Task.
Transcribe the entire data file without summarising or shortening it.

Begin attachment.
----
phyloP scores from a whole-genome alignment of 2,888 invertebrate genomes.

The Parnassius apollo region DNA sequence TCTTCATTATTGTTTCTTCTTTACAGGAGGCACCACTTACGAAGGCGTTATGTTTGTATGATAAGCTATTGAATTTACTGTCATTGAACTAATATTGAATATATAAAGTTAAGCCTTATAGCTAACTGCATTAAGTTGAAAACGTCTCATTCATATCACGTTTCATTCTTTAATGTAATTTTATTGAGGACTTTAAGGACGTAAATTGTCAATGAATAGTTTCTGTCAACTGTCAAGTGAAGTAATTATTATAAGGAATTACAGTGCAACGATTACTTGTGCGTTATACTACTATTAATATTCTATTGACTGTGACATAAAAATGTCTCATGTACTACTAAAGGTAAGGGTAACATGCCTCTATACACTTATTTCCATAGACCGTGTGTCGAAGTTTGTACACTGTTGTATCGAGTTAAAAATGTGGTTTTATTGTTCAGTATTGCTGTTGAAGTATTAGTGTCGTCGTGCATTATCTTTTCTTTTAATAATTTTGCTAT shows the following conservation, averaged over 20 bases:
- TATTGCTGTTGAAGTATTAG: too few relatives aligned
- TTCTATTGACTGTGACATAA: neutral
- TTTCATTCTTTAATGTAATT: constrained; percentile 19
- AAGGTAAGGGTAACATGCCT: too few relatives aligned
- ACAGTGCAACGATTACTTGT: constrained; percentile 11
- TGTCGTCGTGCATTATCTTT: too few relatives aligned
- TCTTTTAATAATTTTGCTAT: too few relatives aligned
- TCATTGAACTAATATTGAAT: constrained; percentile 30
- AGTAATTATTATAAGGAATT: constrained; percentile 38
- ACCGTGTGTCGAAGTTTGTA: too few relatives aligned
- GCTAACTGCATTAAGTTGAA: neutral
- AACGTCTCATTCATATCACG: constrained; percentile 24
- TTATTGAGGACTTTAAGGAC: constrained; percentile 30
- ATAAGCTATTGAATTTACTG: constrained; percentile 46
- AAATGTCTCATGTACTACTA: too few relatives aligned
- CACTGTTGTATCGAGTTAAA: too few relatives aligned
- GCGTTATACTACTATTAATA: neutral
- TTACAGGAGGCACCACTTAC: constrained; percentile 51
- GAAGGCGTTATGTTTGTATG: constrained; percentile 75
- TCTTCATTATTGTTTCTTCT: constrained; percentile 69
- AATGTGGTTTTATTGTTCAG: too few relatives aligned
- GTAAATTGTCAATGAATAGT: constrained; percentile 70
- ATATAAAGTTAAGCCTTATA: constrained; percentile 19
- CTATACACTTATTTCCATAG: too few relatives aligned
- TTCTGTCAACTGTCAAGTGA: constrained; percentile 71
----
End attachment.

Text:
phyloP scores from a whole-genome alignment of 2,888 invertebrate genomes.

The Parnassius apollo region DNA sequence TCTTCATTATTGTTTCTTCTTTACAGGAGGCACCACTTACGAAGGCGTTATGTTTGTATGATAAGCTATTGAATTTACTGTCATTGAACTAATATTGAATATATAAAGTTAAGCCTTATAGCTAACTGCATTAAGTTGAAAACGTCTCATTCATATCACGTTTCATTCTTTAATGTAATTTTATTGAGGACTTTAAGGACGTAAATTGTCAATGAATAGTTTCTGTCAACTGTCAAGTGAAGTAATTATTATAAGGAATTACAGTGCAACGATTACTTGTGCGTTATACTACTATTAATATTCTATTGACTGTGACATAAAAATGTCTCATGTACTACTAAAGGTAAGGGTAACATGCCTCTATACACTTATTTCCATAGACCGTGTGTCGAAGTTTGTACACTGTTGTATCGAGTTAAAAATGTGGTTTTATTGTTCAGTATTGCTGTTGAAGTATTAGTGTCGTCGTGCATTATCTTTTCTTTTAATAATTTTGCTAT shows the following conservation, averaged over 20 bases:
- TATTGCTGTTGAAGTATTAG: too few relatives aligned
- TTCTATTGACTGTGACATAA: neutral
- TTTCATTCTTTAATGTAATT: constrained; percentile 19
- AAGGTAAGGGTAACATGCCT: too few relatives aligned
- ACAGTGCAACGATTACTTGT: constrained; percentile 11
- TGTCGTCGTGCATTATCTTT: too few relatives aligned
- TCTTTTAATAATTTTGCTAT: too few relatives aligned
- TCATTGAACTAATATTGAAT: constrained; percentile 30
- AGTAATTATTATAAGGAATT: constrained; percentile 38
- ACCGTGTGTCGAAGTTTGTA: too few relatives aligned
- GCTAACTGCATTAAGTTGAA: neutral
- AACGTCTCATTCATATCACG: constrained; percentile 24
- TTATTGAGGACTTTAAGGAC: constrained; percentile 30
- ATAAGCTATTGAATTTACTG: constrained; percentile 46
- AAATGTCTCATGTACTACTA: too few relatives aligned
- CACTGTTGTATCGAGTTAAA: too few relatives aligned
- GCGTTATACTACTATTAATA: neutral
- TTACAGGAGGCACCACTTAC: constrained; percentile 51
- GAAGGCGTTATGTTTGTATG: constrained; percentile 75
- TCTTCATTATTGTTTCTTCT: constrained; percentile 69
- AATGTGGTTTTATTGTTCAG: too few relatives aligned
- GTAAATTGTCAATGAATAGT: constrained; percentile 70
- ATATAAAGTTAAGCCTTATA: constrained; percentile 19
- CTATACACTTATTTCCATAG: too few relatives aligned
- TTCTGTCAACTGTCAAGTGA: constrained; percentile 71